The Wellesley Centers for Women has just released a new report, Family Court Approaches to Intimate Partner Violence and Abuse: Stakeholder Perceptions and Implications for Systemic Change. Researchers have been gathering data about how family courts see domestic violence cases, how the courts handle the cases, how often children are involved, and whether biases exist. It is the first field study of family courts in which judges, probation officers and litigants were surveyed simultaneously.




Article in the ABA Child Law Practice... Vol. 32 no.6 June issue.
Book Seeks Courtroom Reform for Sexually Abused Children and Protective Parents
In Prosecuted but Not Silenced: Courtroom Reform for Sexually Abused Children, Maralee McLean
shares her legal journey to protect her daughter from her ex-husband's alleged sexual abuse. She faced barriers at every turn and her ex-husband ultimately won custody. Her efforts to seek justice produced outcomes that would make many protective mothers question whether to travel her path. Changing the legal landscape motivated her to write her book. CLP caught up with Ms. McLean in the following interview.

Why did you decide to write your book? What did you hope to achieve?
I wanted to make a difference for those working in the fields of domestic violence, child abuse, or child trauma so that such maltreatment would not continue. I wanted to open the eyes of the legal system to mothers "trapped' in similar situations and empower them. I also wanted to make the public aware of the unbelievable tragedy taking place in our courts and to make a difference in saving other children and protective mothers from this nightmare. After experiencing the system fail time and time again despite evidence of the abuse; hearing my daughter's cries for help hearing after hearing; enduring year after year of the abuse not being heard; and finally becoming financially depleted, I began to realize a main problem was lack of education and training among professionals handling these cases.

You faced many challenges in your efforts to seek justice for your daughter. What did you learn through this journey?
I learned that my case is not an isolated one. There are thousands of cases in our courts in every state with the same outcome as mine and my daughter's. When I testified before Congress with 10 other mothers from different states, it was heart wrenching to hear each mother's experience; they all could have been my case.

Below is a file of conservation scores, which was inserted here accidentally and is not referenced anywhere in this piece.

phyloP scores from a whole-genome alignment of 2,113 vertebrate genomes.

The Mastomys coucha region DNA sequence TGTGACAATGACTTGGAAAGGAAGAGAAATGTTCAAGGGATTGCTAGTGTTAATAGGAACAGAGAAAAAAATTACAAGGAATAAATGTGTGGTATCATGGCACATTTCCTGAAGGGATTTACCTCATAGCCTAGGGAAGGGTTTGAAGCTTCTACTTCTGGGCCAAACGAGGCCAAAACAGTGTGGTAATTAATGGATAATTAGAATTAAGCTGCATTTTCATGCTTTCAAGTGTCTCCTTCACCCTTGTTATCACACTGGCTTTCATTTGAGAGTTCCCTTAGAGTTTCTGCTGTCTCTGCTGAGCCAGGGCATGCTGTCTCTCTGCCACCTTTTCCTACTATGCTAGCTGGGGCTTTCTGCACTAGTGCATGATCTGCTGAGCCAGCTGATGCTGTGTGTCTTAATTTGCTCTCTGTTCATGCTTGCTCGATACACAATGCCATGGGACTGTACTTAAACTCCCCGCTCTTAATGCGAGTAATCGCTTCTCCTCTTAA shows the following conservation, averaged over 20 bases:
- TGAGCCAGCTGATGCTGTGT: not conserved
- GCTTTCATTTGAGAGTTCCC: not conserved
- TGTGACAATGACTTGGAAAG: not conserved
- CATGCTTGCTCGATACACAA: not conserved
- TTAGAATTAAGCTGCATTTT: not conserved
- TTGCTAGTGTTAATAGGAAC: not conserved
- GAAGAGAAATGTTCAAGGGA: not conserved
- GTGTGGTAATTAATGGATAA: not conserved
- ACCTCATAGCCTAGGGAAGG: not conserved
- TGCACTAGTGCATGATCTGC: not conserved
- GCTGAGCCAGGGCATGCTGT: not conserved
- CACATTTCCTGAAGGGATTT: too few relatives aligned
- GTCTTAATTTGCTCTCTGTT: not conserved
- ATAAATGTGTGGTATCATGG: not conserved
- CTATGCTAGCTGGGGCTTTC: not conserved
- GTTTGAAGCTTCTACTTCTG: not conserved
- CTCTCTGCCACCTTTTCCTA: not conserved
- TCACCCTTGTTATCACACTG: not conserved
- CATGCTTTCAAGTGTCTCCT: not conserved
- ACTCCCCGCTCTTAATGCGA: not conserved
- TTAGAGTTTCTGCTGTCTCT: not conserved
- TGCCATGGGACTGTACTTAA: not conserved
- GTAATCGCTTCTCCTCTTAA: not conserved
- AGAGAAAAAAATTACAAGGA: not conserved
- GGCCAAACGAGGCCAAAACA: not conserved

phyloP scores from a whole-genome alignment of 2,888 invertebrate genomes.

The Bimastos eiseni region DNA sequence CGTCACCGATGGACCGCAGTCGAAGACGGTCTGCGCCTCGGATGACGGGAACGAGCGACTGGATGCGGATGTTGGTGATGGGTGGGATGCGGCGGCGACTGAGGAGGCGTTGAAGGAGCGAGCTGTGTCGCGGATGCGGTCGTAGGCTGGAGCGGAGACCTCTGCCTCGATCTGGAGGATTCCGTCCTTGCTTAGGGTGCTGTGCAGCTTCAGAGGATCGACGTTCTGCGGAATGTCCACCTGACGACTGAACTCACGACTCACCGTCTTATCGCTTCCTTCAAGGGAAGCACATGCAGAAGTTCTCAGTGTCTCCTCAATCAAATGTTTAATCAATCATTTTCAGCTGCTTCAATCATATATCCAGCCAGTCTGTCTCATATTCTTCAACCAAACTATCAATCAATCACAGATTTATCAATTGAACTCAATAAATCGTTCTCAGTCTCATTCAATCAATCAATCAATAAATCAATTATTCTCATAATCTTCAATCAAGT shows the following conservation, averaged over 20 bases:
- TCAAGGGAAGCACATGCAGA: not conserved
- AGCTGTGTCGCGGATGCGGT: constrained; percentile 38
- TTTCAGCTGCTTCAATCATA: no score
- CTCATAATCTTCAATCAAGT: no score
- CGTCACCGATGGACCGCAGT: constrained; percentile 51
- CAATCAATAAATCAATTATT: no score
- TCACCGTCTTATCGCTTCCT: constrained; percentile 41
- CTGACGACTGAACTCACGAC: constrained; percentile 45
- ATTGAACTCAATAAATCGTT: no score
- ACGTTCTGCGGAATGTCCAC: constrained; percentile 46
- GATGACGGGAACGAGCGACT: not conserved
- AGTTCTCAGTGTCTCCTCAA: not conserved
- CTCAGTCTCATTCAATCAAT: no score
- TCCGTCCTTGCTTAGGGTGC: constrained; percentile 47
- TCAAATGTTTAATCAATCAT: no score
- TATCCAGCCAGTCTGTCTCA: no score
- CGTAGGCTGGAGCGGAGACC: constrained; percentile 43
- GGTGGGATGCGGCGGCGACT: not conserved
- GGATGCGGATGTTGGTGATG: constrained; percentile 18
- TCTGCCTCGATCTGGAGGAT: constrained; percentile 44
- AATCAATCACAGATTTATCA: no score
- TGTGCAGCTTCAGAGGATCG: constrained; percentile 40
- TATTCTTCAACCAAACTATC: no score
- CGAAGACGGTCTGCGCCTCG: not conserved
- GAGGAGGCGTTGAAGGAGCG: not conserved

The failure of various systems when child sexual abuse is reported and how these cases are turned against the protective parent in family court illustrates a Catch-22 situation. Mothers who report sexual abuse nearly always lose custody. Research shows children are placed in full or partial custody of their identified sexual abuser 90% of the time. (Neustein and Goetting, 1999; Steubner, 2012). Unfortunately many judges, attorneys, and mental health professionals do not understand the overlap of domestic violence and child abuse.
When the child resists going with the abuser and the mother asks for protection from family (divorce)
court, the mother is labeled dangerous and considered to be alienating the child from the father. The
"Parental Alienation Syndrome" is relied on heavily although it isn't approved by the American Medical
Association or the American Psychological Association, and is considered junk science" that should not be allowed in courts. In my experience, judges ignore or minimize evidence of sexual abuse and do not allow abuse findings in court.
Many professionals lack knowledge and training about child sexual abuse. Research shows that in family courts, false allegations of child sexual abuse remain rare. The allegations occur in approximately two percent of custody and visitation disputes, and most are substantiated. (N. Thoennes and J. Pearson, "Responding to Allegations of Sexual Abuse in Custody and Visitation Cases." In D. J. Besharov (Ed.) Protecting Children from Abuse and Neglect). Family court judges may not understand evidence that is essential to correct decision making. Incorrect family court decisions will have damaging effects, either by subjecting the child to continued abuse and/or by depriving the child of a relationship with the nonabusive parent.
Another important study on child custody and domestic violence by Dr. Daniel G. Saunders shows the attitudes and knowledge of evaluators are critical to making correct decisions in child custody cases when abuse is alleged. Cases alleging criminal acts do not belong in family court. They should be investigated by law enforcement and adjudicated in specialized family violence criminal courts using the preponderance of the evidence standard of proof, with evidence brought before highly trained and qualified judges.
Most of these cases involve domestic violence. No child should be placed in unsupervised contact with a domestic violence abuser against the child's will. Children need safe homes and need to have their constitutional rights protected. Giving an abuser control over the mother and the child is the ultimate act of revictimization. The mother is treated as a criminal with the loss of the children she tried to protect. She is often ordered to receive minimal, supervised visits, sometimes lasting for years (even though she is not the abusive parent), jailed, given gag orders, depleted financially, and ordered to pay child support. Finally she may experience a de facto termination of her parental rights when the court disallows visits.

What can the legal community (attorneys, judges,) learn from your story.
My book is a tragic case study. It includes legal documents to educate professionals, along with